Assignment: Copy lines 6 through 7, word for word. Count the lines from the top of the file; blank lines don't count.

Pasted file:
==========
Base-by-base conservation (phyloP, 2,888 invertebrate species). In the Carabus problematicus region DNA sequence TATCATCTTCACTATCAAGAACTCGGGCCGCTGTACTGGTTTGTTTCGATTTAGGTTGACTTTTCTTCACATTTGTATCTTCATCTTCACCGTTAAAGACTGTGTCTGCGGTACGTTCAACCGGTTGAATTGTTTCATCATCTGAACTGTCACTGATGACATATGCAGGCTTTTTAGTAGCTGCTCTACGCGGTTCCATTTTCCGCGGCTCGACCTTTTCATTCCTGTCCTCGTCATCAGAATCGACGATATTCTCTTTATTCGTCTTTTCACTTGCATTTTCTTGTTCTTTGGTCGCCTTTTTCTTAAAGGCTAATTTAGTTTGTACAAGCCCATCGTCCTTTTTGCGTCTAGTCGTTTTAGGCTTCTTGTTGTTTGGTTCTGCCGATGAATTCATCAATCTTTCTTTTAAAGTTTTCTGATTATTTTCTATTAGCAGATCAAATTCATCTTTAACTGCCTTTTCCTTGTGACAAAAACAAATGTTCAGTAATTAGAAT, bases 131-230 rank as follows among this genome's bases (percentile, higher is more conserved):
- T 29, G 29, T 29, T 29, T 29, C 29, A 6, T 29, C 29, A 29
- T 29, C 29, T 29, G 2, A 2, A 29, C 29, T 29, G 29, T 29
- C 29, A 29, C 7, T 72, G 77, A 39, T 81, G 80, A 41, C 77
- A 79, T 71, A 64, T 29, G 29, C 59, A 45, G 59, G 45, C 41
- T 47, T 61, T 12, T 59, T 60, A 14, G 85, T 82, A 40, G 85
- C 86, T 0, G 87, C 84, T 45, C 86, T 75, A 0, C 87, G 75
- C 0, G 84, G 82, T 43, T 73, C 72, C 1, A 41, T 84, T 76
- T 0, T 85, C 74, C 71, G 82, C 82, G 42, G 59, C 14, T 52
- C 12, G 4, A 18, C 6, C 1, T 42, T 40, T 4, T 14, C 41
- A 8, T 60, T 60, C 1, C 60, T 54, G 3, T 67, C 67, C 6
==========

- T 47, T 61, T 12, T 59, T 60, A 14, G 85, T 82, A 40, G 85
- C 86, T 0, G 87, C 84, T 45, C 86, T 75, A 0, C 87, G 75